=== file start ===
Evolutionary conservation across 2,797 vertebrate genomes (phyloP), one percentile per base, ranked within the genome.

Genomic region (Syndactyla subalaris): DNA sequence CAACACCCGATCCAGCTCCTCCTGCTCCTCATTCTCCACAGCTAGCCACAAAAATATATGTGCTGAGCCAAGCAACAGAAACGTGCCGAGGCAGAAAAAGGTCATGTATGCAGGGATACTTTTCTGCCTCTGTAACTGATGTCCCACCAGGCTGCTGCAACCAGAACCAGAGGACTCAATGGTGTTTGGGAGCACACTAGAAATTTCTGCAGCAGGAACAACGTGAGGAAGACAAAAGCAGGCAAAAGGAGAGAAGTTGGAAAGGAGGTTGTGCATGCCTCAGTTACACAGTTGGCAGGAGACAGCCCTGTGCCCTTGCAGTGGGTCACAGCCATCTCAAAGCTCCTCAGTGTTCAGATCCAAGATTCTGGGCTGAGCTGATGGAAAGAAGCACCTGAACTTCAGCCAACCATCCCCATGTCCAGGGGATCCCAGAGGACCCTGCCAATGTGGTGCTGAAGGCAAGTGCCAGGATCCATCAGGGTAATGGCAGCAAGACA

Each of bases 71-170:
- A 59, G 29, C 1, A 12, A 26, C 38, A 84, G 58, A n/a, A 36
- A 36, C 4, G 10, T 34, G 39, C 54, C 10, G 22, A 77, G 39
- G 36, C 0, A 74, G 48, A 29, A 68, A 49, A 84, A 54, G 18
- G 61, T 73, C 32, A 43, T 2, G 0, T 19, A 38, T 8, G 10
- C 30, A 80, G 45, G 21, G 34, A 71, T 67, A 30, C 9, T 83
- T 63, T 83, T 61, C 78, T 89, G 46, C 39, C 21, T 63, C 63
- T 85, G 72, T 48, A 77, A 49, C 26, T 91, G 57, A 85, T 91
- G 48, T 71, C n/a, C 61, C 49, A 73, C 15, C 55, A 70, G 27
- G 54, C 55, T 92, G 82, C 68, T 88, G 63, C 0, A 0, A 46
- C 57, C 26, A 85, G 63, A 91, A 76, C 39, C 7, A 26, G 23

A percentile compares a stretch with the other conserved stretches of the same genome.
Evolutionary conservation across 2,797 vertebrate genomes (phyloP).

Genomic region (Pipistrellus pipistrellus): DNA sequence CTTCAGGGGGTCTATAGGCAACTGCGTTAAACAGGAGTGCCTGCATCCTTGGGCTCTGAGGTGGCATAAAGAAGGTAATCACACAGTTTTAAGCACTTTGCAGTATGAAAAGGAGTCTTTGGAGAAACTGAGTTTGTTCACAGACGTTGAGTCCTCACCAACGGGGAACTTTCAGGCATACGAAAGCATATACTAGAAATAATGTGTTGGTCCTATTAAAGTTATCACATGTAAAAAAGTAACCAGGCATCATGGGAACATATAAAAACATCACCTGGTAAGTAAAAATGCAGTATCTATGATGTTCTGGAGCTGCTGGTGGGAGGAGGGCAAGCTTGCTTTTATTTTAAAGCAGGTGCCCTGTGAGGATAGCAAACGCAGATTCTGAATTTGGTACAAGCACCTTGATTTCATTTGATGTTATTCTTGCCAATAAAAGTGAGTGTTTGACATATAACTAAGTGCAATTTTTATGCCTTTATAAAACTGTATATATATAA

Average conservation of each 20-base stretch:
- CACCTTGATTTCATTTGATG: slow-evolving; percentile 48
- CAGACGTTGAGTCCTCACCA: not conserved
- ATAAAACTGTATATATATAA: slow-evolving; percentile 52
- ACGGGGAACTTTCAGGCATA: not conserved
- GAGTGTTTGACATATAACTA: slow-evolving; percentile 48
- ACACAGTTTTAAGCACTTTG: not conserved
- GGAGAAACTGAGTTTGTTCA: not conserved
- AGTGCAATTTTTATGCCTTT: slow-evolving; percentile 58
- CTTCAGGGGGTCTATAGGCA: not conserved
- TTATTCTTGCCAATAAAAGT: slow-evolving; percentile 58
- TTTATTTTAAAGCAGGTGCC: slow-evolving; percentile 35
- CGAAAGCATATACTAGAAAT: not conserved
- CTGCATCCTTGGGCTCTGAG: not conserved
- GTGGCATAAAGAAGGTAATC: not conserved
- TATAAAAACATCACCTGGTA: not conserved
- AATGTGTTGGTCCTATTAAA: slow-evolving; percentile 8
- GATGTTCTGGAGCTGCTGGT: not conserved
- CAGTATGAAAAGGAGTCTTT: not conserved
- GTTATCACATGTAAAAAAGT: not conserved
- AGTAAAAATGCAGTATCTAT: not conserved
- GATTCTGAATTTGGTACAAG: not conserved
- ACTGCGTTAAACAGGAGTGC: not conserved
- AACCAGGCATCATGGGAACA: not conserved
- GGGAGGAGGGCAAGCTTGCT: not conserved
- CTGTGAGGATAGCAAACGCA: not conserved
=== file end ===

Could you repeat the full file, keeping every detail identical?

Evolutionary conservation across 2,797 vertebrate genomes (phyloP), one percentile per base, ranked within the genome.

Genomic region (Syndactyla subalaris): DNA sequence CAACACCCGATCCAGCTCCTCCTGCTCCTCATTCTCCACAGCTAGCCACAAAAATATATGTGCTGAGCCAAGCAACAGAAACGTGCCGAGGCAGAAAAAGGTCATGTATGCAGGGATACTTTTCTGCCTCTGTAACTGATGTCCCACCAGGCTGCTGCAACCAGAACCAGAGGACTCAATGGTGTTTGGGAGCACACTAGAAATTTCTGCAGCAGGAACAACGTGAGGAAGACAAAAGCAGGCAAAAGGAGAGAAGTTGGAAAGGAGGTTGTGCATGCCTCAGTTACACAGTTGGCAGGAGACAGCCCTGTGCCCTTGCAGTGGGTCACAGCCATCTCAAAGCTCCTCAGTGTTCAGATCCAAGATTCTGGGCTGAGCTGATGGAAAGAAGCACCTGAACTTCAGCCAACCATCCCCATGTCCAGGGGATCCCAGAGGACCCTGCCAATGTGGTGCTGAAGGCAAGTGCCAGGATCCATCAGGGTAATGGCAGCAAGACA

Each of bases 71-170:
- A 59, G 29, C 1, A 12, A 26, C 38, A 84, G 58, A n/a, A 36
- A 36, C 4, G 10, T 34, G 39, C 54, C 10, G 22, A 77, G 39
- G 36, C 0, A 74, G 48, A 29, A 68, A 49, A 84, A 54, G 18
- G 61, T 73, C 32, A 43, T 2, G 0, T 19, A 38, T 8, G 10
- C 30, A 80, G 45, G 21, G 34, A 71, T 67, A 30, C 9, T 83
- T 63, T 83, T 61, C 78, T 89, G 46, C 39, C 21, T 63, C 63
- T 85, G 72, T 48, A 77, A 49, C 26, T 91, G 57, A 85, T 91
- G 48, T 71, C n/a, C 61, C 49, A 73, C 15, C 55, A 70, G 27
- G 54, C 55, T 92, G 82, C 68, T 88, G 63, C 0, A 0, A 46
- C 57, C 26, A 85, G 63, A 91, A 76, C 39, C 7, A 26, G 23

A percentile compares a stretch with the other conserved stretches of the same genome.
Evolutionary conservation across 2,797 vertebrate genomes (phyloP).

Genomic region (Pipistrellus pipistrellus): DNA sequence CTTCAGGGGGTCTATAGGCAACTGCGTTAAACAGGAGTGCCTGCATCCTTGGGCTCTGAGGTGGCATAAAGAAGGTAATCACACAGTTTTAAGCACTTTGCAGTATGAAAAGGAGTCTTTGGAGAAACTGAGTTTGTTCACAGACGTTGAGTCCTCACCAACGGGGAACTTTCAGGCATACGAAAGCATATACTAGAAATAATGTGTTGGTCCTATTAAAGTTATCACATGTAAAAAAGTAACCAGGCATCATGGGAACATATAAAAACATCACCTGGTAAGTAAAAATGCAGTATCTATGATGTTCTGGAGCTGCTGGTGGGAGGAGGGCAAGCTTGCTTTTATTTTAAAGCAGGTGCCCTGTGAGGATAGCAAACGCAGATTCTGAATTTGGTACAAGCACCTTGATTTCATTTGATGTTATTCTTGCCAATAAAAGTGAGTGTTTGACATATAACTAAGTGCAATTTTTATGCCTTTATAAAACTGTATATATATAA

Average conservation of each 20-base stretch:
- CACCTTGATTTCATTTGATG: slow-evolving; percentile 48
- CAGACGTTGAGTCCTCACCA: not conserved
- ATAAAACTGTATATATATAA: slow-evolving; percentile 52
- ACGGGGAACTTTCAGGCATA: not conserved
- GAGTGTTTGACATATAACTA: slow-evolving; percentile 48
- ACACAGTTTTAAGCACTTTG: not conserved
- GGAGAAACTGAGTTTGTTCA: not conserved
- AGTGCAATTTTTATGCCTTT: slow-evolving; percentile 58
- CTTCAGGGGGTCTATAGGCA: not conserved
- TTATTCTTGCCAATAAAAGT: slow-evolving; percentile 58
- TTTATTTTAAAGCAGGTGCC: slow-evolving; percentile 35
- CGAAAGCATATACTAGAAAT: not conserved
- CTGCATCCTTGGGCTCTGAG: not conserved
- GTGGCATAAAGAAGGTAATC: not conserved
- TATAAAAACATCACCTGGTA: not conserved
- AATGTGTTGGTCCTATTAAA: slow-evolving; percentile 8
- GATGTTCTGGAGCTGCTGGT: not conserved
- CAGTATGAAAAGGAGTCTTT: not conserved
- GTTATCACATGTAAAAAAGT: not conserved
- AGTAAAAATGCAGTATCTAT: not conserved
- GATTCTGAATTTGGTACAAG: not conserved
- ACTGCGTTAAACAGGAGTGC: not conserved
- AACCAGGCATCATGGGAACA: not conserved
- GGGAGGAGGGCAAGCTTGCT: not conserved
- CTGTGAGGATAGCAAACGCA: not conserved